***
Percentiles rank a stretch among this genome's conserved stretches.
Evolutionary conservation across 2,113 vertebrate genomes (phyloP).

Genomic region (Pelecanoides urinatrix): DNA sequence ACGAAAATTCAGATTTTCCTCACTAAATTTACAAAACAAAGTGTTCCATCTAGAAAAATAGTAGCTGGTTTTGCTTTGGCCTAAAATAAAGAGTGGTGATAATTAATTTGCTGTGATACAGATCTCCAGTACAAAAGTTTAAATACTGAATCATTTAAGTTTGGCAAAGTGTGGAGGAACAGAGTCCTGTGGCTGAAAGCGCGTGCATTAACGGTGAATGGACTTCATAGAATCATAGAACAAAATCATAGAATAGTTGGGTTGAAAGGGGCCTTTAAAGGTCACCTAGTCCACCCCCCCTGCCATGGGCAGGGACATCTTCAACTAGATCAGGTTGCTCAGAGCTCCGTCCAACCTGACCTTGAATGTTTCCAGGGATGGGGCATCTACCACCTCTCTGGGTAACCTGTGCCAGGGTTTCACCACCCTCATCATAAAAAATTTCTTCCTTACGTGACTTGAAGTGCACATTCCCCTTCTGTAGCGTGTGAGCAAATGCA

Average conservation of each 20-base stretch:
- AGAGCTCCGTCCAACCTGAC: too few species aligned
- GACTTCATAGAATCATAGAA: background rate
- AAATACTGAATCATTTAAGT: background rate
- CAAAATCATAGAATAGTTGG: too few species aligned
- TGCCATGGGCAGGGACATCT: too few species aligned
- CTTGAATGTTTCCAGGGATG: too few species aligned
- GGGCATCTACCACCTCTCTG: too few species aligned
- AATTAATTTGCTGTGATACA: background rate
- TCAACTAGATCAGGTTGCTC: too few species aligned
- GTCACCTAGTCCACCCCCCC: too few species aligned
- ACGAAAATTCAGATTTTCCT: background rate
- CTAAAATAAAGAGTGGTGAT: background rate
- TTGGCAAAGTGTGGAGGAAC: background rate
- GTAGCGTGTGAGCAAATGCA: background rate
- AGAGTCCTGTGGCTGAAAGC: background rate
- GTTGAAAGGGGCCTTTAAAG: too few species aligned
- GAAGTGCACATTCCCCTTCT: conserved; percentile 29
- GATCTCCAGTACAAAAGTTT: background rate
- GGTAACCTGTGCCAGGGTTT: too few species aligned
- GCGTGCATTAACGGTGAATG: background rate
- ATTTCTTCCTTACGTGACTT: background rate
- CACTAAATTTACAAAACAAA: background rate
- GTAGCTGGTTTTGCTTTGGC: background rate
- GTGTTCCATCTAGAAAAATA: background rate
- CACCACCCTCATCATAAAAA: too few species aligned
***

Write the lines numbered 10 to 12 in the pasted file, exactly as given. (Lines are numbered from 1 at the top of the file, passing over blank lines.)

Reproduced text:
- CTTGAATGTTTCCAGGGATG: too few species aligned
- GGGCATCTACCACCTCTCTG: too few species aligned
- AATTAATTTGCTGTGATACA: background rate